Nicolaes Maes

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Self portrait, ca. 1685 Self portrait, by Nicolaes Maes.jpg
Self portrait, ca. 1685

Nicolaes Maes [1] (January 1634 24 December 1693 (buried)) was a Dutch painter known for his genre scenes, portraits, religious compositions and the occasional still life. A pupil of Rembrandt in Amsterdam, he returned to work in his native city Dordrecht for 20 years. In the latter part of his career he returned to Amsterdam where he became the leading portrait painter of his time. [2] Maes contributed to the development of genre painting in the Netherlands and was the most prominent portrait painter working in Amsterdam in the final three decennia of the 17th century. [3]

Netherlands Constituent country of the Kingdom of the Netherlands in Europe

The Netherlands is a country located mainly in Northwestern Europe. The European portion of the Netherlands consists of twelve separate provinces that border Germany to the east, Belgium to the south, and the North Sea to the northwest, with maritime borders in the North Sea with Belgium, Germany and the United Kingdom. Together with three island territories in the Caribbean Sea—Bonaire, Sint Eustatius and Saba— it forms a constituent country of the Kingdom of the Netherlands. The official language is Dutch, but a secondary official language in the province of Friesland is West Frisian.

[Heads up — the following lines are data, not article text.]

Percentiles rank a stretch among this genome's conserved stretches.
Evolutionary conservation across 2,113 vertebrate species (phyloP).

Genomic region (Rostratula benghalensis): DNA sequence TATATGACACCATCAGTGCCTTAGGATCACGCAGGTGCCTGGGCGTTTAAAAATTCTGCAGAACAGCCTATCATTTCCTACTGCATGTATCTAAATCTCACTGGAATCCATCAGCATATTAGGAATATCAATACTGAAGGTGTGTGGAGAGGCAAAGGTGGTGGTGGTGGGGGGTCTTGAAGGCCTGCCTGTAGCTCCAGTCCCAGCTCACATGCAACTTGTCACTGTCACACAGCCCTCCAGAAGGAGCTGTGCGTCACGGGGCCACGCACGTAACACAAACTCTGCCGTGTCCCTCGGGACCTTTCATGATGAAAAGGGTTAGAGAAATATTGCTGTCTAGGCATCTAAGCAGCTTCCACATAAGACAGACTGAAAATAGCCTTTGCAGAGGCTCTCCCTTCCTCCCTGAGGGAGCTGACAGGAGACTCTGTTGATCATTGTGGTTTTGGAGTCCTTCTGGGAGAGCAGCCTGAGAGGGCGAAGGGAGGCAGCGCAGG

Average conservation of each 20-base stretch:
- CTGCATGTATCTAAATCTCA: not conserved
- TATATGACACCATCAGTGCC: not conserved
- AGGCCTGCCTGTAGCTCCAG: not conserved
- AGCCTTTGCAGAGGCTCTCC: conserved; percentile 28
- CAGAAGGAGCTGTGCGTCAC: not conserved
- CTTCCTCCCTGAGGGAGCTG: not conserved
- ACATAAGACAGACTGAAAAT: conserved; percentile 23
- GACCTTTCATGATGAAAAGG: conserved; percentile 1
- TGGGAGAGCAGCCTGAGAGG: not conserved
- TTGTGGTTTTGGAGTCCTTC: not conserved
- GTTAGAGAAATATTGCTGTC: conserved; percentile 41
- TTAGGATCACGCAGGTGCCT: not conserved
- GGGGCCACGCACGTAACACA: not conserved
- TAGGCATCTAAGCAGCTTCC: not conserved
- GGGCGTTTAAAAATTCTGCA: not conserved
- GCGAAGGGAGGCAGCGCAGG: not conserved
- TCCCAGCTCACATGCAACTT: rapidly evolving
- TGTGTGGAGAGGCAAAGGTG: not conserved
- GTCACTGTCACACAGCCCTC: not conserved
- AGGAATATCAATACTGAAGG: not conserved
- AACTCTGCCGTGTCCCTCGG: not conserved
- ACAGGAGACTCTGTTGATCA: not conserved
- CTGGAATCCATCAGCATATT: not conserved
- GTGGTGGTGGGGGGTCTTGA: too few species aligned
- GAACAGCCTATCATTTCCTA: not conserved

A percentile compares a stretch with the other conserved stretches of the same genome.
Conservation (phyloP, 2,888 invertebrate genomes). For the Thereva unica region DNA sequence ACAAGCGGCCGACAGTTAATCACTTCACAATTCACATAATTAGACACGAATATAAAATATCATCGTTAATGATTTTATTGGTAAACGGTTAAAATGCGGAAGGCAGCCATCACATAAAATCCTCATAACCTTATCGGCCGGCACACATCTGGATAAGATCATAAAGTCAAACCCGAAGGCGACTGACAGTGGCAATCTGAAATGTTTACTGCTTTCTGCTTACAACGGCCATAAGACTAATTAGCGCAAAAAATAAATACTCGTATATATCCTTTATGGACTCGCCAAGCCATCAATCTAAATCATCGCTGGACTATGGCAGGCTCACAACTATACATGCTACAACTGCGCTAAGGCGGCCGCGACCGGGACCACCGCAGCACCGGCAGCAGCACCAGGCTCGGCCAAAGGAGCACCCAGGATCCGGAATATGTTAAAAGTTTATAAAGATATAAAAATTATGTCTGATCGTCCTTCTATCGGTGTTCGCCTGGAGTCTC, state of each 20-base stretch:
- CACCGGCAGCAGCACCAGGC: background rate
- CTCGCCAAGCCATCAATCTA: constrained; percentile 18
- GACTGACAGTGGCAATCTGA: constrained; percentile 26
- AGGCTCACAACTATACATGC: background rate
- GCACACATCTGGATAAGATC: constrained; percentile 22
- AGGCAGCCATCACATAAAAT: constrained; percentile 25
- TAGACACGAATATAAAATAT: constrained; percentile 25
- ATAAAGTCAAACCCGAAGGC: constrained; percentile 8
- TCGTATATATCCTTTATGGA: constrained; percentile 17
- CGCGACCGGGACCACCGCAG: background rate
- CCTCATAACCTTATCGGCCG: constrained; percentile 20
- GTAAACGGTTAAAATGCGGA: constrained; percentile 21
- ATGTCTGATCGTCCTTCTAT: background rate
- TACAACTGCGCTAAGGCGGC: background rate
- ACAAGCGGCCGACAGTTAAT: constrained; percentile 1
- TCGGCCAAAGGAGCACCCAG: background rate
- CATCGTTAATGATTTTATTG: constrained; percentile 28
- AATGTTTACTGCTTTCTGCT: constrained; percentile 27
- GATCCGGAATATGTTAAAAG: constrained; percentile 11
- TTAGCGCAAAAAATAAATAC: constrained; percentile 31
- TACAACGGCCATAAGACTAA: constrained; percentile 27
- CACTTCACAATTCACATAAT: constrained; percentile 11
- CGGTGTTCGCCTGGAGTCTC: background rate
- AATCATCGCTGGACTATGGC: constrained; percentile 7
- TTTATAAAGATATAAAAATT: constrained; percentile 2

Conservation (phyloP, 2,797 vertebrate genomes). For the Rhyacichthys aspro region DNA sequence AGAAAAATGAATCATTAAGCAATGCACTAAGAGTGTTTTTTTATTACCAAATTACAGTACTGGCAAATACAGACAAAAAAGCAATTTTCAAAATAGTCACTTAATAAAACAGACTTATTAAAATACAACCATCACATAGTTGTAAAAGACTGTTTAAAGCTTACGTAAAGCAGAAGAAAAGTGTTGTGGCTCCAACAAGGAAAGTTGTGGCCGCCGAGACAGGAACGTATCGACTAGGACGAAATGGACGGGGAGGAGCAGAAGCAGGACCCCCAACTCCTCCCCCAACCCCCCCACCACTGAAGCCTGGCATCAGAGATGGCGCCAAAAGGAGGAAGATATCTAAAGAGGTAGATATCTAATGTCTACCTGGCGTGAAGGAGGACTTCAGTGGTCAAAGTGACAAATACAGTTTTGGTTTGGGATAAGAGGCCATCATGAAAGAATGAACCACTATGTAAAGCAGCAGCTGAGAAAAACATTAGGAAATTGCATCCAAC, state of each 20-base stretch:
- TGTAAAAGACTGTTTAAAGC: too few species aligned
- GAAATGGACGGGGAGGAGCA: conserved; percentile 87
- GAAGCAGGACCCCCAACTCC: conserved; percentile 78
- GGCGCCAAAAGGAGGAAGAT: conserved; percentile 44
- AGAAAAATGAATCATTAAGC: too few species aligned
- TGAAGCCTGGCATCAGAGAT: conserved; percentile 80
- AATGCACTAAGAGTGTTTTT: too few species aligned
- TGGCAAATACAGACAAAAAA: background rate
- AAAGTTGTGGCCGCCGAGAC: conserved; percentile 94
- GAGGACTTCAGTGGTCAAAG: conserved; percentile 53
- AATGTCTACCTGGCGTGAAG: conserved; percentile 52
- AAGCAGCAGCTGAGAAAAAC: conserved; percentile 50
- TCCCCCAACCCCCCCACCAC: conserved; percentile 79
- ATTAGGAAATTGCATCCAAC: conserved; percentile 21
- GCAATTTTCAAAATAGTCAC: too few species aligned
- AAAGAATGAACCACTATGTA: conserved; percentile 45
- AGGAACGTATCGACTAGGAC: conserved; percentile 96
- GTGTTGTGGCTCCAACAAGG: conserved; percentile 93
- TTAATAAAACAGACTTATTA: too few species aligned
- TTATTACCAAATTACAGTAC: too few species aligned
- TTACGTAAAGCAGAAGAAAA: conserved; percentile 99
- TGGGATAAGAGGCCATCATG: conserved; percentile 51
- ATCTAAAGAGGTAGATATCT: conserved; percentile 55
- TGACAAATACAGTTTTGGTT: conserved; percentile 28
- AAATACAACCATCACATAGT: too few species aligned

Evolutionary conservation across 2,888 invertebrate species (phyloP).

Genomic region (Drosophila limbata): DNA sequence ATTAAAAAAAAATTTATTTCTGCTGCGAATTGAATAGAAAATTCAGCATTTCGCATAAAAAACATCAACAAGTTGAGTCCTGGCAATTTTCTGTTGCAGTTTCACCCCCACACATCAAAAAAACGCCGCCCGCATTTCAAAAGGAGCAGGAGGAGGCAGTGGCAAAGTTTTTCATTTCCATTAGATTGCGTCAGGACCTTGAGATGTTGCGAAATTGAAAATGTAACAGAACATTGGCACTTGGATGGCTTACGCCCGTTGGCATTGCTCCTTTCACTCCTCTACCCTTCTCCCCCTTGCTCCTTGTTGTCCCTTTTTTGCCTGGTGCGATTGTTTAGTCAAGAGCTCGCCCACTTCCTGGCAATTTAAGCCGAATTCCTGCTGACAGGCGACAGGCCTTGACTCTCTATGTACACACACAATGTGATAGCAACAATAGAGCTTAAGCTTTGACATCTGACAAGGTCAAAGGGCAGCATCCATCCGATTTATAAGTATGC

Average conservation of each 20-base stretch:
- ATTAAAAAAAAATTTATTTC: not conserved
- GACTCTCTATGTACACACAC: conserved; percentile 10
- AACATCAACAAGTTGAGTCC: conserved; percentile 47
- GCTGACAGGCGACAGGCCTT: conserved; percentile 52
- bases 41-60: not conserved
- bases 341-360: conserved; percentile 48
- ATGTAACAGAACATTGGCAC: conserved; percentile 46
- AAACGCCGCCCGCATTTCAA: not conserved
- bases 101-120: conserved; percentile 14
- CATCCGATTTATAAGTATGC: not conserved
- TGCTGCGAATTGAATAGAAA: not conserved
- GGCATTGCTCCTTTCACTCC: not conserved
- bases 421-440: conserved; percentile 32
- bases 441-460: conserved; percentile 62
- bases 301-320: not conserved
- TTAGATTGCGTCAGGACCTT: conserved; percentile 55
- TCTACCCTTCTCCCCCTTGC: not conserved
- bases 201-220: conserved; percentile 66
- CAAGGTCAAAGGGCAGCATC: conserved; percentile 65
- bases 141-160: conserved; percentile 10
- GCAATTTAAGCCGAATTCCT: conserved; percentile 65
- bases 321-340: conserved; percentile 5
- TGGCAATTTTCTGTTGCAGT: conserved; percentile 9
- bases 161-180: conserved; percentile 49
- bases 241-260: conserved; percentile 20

Dordrecht City and municipality in South Holland, Netherlands

Dordrecht, colloquially Dordt, historically in English named Dort, is a city and municipality in the Western Netherlands, located in the province of South Holland. It is the fourth-largest city of the province, with a population of 118,450. The municipality covers the entire Dordrecht Island, also often called Het Eiland van Dordt, bordered by the rivers Oude Maas, Beneden Merwede, Nieuwe Merwede, Hollands Diep, and Dordtsche Kil. Dordrecht is the largest and most important city in the Drechtsteden and is also part of the Randstad, the main conurbation in the Netherlands. Dordrecht is the oldest city in Holland and has a rich history and culture.